The genome of the highly aggressive blood cancer multiple myeloma has been mapped by a team of North American scientists, who say their achievement will improve understanding of what causes the disease and may lead to new treatments.


"For the first time, we are able to see on a molecular basis what might be causing this malignancy," David S. Siegel, MD, PhD, chief of the multiple myeloma division at the John Theurer Cancer Center at Hackensack University Medical Center in New Jersey, said in a news release from the center.

"We already know what causes many types of cancer, but until now, we had few clues to the causes of myeloma," he added.

He and colleagues from 20 major research institutions examined genomes of both tumor and normal blood cells in 38 people with multiple myeloma.


"We have developed the most comprehensive molecular picture of myeloma to date, which will provide a public resource of genomic information for this disease," Dr. Siegel said. "This is a large step forward in personalized medicine for the treatment of multiple myeloma. My hope is that this will allow us to develop more targeted, effective therapies."

Their findings were reported in the publication Nature.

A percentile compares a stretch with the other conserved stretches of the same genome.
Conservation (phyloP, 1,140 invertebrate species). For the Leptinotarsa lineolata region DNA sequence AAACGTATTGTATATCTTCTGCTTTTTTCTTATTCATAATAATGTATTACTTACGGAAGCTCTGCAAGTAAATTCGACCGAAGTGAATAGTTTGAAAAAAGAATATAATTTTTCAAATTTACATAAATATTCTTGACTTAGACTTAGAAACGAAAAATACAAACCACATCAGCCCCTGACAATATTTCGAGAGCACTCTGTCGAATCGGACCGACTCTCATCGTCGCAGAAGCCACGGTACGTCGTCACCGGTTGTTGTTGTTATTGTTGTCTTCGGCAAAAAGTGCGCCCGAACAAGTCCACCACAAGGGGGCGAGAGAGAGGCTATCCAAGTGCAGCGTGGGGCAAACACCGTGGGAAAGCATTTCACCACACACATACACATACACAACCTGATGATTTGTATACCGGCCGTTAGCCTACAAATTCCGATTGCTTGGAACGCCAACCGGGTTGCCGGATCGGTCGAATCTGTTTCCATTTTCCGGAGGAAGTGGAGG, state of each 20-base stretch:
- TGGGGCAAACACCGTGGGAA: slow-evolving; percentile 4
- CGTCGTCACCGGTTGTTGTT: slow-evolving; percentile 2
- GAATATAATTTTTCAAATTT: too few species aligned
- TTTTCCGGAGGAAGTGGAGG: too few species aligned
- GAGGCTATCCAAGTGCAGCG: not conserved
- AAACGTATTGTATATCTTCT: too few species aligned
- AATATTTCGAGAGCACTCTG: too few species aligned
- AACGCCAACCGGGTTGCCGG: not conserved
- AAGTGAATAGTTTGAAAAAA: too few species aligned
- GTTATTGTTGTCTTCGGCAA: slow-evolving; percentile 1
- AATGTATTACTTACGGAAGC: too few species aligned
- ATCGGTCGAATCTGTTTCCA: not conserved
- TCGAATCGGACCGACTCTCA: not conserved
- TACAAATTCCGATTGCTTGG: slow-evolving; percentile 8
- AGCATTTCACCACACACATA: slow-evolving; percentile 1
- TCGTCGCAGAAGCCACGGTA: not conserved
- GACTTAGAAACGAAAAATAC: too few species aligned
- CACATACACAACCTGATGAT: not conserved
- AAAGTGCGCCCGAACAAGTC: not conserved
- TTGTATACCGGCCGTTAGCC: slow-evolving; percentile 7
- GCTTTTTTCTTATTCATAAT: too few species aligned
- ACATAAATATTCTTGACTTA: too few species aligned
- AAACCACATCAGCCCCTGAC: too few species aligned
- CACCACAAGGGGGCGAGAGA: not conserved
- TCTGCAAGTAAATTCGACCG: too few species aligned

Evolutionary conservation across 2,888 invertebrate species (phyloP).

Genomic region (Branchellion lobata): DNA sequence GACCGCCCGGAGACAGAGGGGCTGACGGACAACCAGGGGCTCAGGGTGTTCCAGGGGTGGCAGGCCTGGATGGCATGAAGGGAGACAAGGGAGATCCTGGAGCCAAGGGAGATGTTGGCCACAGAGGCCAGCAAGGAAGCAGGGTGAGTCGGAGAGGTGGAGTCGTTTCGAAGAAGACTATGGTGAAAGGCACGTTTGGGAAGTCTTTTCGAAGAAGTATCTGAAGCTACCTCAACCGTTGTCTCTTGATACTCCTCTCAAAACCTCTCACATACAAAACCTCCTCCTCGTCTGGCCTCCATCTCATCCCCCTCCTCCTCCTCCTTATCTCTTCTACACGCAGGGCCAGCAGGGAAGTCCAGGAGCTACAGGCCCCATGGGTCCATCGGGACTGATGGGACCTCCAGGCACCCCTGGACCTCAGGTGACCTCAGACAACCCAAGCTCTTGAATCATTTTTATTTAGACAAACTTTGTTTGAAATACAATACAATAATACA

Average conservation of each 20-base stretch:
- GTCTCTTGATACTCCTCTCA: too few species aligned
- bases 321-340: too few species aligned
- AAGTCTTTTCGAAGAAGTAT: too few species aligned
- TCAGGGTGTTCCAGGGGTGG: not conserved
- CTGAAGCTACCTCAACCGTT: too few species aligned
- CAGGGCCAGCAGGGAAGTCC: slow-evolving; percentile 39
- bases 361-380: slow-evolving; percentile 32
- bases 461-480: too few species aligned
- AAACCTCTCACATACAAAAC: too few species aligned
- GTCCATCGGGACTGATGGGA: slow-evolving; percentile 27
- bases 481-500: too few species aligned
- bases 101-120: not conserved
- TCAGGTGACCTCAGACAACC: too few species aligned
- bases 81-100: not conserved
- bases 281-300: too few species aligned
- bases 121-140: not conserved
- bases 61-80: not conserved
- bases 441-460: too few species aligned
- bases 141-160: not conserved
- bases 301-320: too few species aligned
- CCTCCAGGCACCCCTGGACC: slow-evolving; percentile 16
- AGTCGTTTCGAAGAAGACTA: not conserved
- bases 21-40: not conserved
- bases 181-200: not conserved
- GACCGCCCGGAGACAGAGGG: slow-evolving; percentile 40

Better Nutrition for Cancer Patients

A study followed 111 adults who were undergoing radiation therapy for colorectal cancer and received individualized nutritional counseling...high-protein liquid supplements... or no nutritional intervention.

Results: Those counseled about diet survived longest-an average of 7.3 years, compared with 65 years for the supplement group and 4.1 years for the no-intervention group.

Theory: Cancer and its treatment cause symptoms (including weight loss, nausea and/ or stress) that can lead to malnutrition.

To find a registered dietitian for nutritional counseling: Contact the American Dietetic Association, 800-877-1600,

Aspirin Cuts Cancer Deaths Significantly

Taking low-dose aspirin daily for five years decreased gastrointestinal cancer deaths by up to 54% and overall cancer mortality by 34%. The longer aspirin is used, the greater the benefit. The mechanism by which aspirin helps prevent cancer deaths is not yet fully understood.

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